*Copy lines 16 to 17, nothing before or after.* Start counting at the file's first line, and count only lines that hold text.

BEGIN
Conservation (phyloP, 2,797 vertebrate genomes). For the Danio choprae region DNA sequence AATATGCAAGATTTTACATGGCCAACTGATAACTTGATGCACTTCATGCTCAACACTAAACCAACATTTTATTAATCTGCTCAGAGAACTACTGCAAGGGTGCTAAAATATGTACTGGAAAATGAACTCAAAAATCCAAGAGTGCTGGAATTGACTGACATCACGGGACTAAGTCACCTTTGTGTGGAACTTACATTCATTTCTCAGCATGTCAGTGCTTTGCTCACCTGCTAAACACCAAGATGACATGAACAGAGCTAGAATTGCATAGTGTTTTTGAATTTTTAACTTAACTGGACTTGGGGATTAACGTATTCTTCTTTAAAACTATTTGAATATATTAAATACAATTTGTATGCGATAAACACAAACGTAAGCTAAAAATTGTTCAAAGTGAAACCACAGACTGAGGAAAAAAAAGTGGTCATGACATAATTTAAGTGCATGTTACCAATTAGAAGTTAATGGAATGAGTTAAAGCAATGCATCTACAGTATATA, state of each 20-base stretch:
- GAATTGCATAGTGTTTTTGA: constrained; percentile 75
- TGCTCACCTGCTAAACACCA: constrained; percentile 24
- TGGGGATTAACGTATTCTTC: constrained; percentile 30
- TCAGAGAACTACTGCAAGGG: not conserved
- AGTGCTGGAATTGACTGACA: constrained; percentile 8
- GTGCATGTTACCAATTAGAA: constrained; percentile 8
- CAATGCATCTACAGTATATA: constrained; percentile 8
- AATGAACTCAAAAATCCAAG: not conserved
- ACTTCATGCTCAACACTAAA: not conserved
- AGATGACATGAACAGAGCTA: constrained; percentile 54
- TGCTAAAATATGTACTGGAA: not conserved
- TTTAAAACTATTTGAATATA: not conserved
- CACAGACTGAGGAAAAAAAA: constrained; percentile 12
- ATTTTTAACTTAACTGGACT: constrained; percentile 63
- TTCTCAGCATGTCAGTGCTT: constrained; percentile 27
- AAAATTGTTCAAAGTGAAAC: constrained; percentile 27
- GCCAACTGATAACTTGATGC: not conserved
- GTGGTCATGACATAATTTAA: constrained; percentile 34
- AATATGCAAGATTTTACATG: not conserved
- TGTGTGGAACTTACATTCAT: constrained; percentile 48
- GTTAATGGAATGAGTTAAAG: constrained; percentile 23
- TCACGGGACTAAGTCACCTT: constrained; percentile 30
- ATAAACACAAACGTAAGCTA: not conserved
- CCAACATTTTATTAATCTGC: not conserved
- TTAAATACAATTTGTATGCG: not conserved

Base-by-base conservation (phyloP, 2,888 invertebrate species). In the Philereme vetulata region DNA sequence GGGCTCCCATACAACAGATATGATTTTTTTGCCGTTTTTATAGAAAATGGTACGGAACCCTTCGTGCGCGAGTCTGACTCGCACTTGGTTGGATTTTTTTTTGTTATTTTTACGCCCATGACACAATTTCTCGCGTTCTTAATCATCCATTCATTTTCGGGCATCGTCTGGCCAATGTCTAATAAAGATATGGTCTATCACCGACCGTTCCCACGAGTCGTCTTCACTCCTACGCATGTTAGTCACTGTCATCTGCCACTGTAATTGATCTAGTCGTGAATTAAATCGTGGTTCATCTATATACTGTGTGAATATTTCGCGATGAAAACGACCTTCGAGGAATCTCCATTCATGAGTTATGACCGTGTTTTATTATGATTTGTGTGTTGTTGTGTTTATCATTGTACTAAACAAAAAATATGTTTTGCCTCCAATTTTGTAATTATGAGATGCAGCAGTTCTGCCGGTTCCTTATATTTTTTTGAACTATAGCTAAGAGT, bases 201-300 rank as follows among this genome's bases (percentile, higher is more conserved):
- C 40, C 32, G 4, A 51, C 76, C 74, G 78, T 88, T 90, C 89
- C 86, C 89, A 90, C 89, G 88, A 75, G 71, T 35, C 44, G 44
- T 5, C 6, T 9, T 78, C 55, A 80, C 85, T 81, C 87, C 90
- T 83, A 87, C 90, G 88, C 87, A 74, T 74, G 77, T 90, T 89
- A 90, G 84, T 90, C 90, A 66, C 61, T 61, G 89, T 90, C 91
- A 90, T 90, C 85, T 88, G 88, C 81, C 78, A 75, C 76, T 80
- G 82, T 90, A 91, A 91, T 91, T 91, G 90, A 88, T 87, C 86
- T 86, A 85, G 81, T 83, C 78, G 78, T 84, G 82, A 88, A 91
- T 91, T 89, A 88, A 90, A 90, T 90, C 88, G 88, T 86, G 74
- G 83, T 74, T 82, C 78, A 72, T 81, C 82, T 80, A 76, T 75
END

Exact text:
- TTCTCAGCATGTCAGTGCTT: constrained; percentile 27
- AAAATTGTTCAAAGTGAAAC: constrained; percentile 27